[fpc-devel] I've asked this before, but perhaps I wasn't specific enough that time: what do I *personally*, specifically need to do to ensure that a native Windows 64-bit build winds up on the FPC website for the next release?

Nikolay Nikolov nickysn at gmail.com
Fri Jan 14 03:41:22 CET 2022

On 1/14/22 03:18, Ben Grasset via fpc-devel wrote:
> On Thu, Jan 13, 2022 at 11:28 AM Nikolay Nikolov via fpc-devel 
> <fpc-devel at lists.freepascal.org> wrote:
>     So, instead of giving actual benchmark data on the Windows
>     performance, you speculate by claiming that having faster
>     exception handling matters, and then you immediately debunk your
>     own argument by admitting it probably doesn't matter for the
>     compilation speed.
>  I went ahead and tested "make cycle" for both ppcx64.exe and 
> ppc386.exe, using PowerShell's "Measure Command" for timing as it's 
> the most accurate method I'm aware of on Windows. Both results came in 
> under one minute, and the 64-bit compiler /was /faster, though not by 
> a large amount for that relatively short workload (I might test a full 
> repo build later to see what the differences are like between longer 
> compilations). This also would seem to show that what CPU you have 
> basically stops mattering after a certain point as far as FPC's 
> performance goes, as mine is MUCH slower than yours (i7-4790K clocked 
> at 4.6GHz currently).
> 64-bit:
> PS D:\fpclaz\FPCSource\compiler> Measure-Command {Start-Process make 
> -ArgumentList "cycle PP=D:\fpclaz\fpc\bin\x86_64-win64\ppcx64.exe" -Wait}
> Days              : 0
> Hours             : 0
> Minutes           : 0
> Seconds           : 52
> Milliseconds      : 815
> Ticks             : 528157597
> TotalDays         : 0.000611293515046296
> TotalHours        : 0.0146710443611111
> TotalMinutes      : 0.880262661666667
> TotalSeconds      : 52.8157597
> TotalMilliseconds : 52815.7597
> 32-bit:
> PS D:\fpclaz\fpcsource\compiler> Measure-Command {Start-Process make 
> -ArgumentList "cycle PP=D:\fpclaz\fpc\bin\x86_64-win64\ppc386.exe" -Wait}
> Days              : 0
> Hours             : 0
> Minutes           : 0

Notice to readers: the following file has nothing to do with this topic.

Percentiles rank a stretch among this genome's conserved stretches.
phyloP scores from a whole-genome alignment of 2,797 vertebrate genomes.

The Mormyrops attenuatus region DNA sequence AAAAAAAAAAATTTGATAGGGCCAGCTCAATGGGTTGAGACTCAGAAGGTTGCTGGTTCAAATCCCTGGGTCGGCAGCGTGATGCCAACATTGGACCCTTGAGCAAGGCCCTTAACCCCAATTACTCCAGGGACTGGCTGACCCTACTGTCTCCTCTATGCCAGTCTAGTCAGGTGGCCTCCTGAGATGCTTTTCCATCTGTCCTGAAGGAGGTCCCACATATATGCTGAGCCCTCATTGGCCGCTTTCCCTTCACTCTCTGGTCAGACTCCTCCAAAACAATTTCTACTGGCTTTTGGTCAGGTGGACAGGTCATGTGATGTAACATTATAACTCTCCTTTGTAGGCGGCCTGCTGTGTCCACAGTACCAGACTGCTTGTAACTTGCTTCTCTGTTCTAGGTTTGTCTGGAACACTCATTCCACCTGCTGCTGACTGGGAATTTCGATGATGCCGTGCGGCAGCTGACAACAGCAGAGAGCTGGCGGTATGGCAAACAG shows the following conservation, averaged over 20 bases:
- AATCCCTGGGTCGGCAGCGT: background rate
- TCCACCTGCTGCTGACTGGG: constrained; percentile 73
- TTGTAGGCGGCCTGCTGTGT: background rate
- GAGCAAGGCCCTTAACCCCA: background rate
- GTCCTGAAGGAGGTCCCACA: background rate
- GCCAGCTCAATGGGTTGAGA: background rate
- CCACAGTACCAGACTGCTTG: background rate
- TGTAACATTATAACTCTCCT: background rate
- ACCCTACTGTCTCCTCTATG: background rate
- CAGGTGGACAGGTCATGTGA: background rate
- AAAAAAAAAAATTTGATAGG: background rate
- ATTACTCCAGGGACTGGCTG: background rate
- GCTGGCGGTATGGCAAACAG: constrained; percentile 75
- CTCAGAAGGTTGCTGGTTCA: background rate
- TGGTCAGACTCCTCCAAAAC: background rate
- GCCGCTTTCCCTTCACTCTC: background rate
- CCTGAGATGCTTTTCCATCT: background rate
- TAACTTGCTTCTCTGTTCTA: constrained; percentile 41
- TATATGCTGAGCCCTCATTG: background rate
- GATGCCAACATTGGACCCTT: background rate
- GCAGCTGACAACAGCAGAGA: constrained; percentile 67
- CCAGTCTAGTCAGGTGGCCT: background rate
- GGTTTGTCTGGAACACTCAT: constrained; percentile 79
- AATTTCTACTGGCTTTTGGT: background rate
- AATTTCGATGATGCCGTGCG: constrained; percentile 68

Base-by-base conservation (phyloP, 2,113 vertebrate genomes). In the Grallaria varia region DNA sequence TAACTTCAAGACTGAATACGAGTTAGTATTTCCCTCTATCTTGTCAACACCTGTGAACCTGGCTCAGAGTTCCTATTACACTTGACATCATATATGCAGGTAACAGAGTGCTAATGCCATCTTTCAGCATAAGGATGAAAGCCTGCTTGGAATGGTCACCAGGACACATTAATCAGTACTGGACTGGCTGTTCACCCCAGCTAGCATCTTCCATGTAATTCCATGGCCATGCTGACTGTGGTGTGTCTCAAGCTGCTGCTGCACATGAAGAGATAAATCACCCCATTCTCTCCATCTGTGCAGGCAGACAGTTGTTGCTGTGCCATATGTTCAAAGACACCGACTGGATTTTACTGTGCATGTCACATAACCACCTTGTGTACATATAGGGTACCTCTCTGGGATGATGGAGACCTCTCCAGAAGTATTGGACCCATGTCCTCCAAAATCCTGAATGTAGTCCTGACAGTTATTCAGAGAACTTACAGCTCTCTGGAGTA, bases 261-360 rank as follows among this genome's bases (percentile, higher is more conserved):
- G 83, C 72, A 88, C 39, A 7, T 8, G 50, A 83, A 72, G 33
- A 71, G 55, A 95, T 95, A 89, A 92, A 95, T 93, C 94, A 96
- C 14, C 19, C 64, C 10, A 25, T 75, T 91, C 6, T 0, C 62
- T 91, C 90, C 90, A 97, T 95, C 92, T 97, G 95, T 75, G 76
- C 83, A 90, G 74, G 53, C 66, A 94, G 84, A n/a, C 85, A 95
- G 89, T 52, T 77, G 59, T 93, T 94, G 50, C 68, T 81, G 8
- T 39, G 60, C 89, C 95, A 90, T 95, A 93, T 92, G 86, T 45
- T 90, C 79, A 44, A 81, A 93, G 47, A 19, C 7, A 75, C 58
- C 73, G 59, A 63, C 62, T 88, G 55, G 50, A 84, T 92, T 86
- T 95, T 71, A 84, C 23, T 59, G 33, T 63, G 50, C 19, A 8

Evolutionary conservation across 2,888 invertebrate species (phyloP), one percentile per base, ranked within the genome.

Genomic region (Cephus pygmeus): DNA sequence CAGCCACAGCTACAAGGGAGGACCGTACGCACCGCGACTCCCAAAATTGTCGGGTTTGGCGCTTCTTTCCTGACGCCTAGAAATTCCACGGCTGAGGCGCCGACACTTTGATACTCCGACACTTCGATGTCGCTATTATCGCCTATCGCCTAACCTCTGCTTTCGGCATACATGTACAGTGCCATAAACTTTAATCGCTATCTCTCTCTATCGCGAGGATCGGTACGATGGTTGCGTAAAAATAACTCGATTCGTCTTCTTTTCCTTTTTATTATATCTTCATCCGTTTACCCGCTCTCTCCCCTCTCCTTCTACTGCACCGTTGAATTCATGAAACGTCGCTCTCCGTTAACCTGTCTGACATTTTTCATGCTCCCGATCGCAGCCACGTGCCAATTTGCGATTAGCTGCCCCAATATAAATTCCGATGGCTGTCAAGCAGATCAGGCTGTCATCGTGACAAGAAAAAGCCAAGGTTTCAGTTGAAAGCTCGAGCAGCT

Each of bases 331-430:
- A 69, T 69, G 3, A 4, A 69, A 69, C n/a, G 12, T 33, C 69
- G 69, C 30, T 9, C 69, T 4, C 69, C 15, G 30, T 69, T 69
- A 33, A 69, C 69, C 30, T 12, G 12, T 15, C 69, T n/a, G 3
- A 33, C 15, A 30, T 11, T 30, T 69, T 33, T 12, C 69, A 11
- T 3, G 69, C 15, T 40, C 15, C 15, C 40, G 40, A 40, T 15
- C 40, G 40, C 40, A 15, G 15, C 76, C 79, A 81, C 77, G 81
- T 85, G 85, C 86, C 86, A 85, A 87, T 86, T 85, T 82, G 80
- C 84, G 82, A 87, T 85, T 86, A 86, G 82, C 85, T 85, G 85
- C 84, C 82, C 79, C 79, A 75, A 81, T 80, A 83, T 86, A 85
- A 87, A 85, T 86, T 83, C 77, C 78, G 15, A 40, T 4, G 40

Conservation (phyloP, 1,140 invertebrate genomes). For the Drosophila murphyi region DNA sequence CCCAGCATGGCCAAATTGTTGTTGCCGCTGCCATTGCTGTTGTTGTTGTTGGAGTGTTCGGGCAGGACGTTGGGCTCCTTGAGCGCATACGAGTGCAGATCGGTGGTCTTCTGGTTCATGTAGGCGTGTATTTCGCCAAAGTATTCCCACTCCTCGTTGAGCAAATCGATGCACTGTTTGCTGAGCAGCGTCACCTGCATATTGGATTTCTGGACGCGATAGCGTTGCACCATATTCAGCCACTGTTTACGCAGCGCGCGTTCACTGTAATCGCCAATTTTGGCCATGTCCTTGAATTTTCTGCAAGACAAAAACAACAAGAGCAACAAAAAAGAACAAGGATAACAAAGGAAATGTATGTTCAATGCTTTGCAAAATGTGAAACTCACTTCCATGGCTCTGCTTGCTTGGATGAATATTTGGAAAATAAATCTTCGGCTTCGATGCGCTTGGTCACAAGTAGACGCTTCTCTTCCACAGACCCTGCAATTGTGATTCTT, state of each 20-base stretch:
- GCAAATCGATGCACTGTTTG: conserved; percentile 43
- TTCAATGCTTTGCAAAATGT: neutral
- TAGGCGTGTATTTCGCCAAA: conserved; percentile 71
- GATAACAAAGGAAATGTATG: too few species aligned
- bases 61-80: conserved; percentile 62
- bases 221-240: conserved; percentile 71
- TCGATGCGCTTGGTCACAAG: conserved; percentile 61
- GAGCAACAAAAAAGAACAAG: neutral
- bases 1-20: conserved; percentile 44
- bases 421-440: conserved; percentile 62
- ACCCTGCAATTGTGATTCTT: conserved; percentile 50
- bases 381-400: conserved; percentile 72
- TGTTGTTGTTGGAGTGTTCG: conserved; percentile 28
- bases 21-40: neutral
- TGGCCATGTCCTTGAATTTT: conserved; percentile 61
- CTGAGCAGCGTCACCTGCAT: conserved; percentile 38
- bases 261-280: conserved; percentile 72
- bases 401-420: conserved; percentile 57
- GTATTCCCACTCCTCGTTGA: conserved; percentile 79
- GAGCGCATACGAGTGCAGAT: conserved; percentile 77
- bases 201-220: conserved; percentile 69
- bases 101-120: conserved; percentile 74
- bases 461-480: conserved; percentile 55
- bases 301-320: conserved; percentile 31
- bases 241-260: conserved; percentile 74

> Seconds           : 56
> Milliseconds      : 873
> Ticks             : 568733659
> TotalDays         : 0.000658256549768519
> TotalHours        : 0.0157981571944444
> TotalMinutes      : 0.947889431666667
> TotalSeconds      : 56.8733659
> TotalMilliseconds : 56873.3659

Just for the record, is this with antivirus off or on and which 
antivirus program?

Also, I know my first benchmark was make cycle comparison between ppc386 
and ppcx64 under linux (and it showcased that 32-bit compilers can be 
much faster, when CPU is the bottleneck), but then I realized it can be 
an apples to oranges comparison, because ppc386 contains a very 
different code generator, it emits 32-bit code, instead of 64-bit code. 
That's why I tried compiling lazarus for win64 using ppcx64 and 
ppcrossx64. On my computer it turned out that ppcrossx64 was slightly 
faster, when antivirus is turned off. When antivirus is on, both became 
slower, with sometimes ppcrossx64 was slightly slower, but other times 
ppcx64 was still slower. It was less predictable with more random 
variance in performance, but it felt like ppcrossx64 was slightly slower 
on average with antivirus on. Another issue is that I/O turned out to be 
a huge bottleneck, even with enormous amounts of RAM for cache. For 
example, cleaning up the git repo between runs sends the deleted files 
to the recycle bin. I then emptied the recycle bin, before running the 
next build. However, skipping this recycle bin emptying resulted in a 
performance boost that was larger than the difference between ppcrossx64 
and ppcx64. So far, my preliminary conclusions are:

1) CPU is usually not a huge bottleneck when compiling with FPC under 

2) I/O is a huge bottleneck, even with large amounts of free RAM 
available for cache

3) Windows Defender is also a huge bottleneck and it appears to hurt 
startup of 32-bit programs more (perhaps there are more win32 viruses to 
scan for in exe files?). But it still hurts both win32 and win64 
programs. Turning it off during long compilations is almost always 

4) The compilation speed of ppcx64 and ppcrossx64 is comparable 
regardless of whether Windows Defender is on or off.

5) When CPU is the bottleneck (antivirus turned off), the 32-bit hosted 
compiler is faster. This still needs confirmation, though, because your 
results show 32-bit being slower, but you didn't say whether antivirus 
was off.

-------------- next part --------------
An HTML attachment was scrubbed...
URL: <http://lists.freepascal.org/pipermail/fpc-devel/attachments/20220114/2674895e/attachment.htm>

More information about the fpc-devel mailing list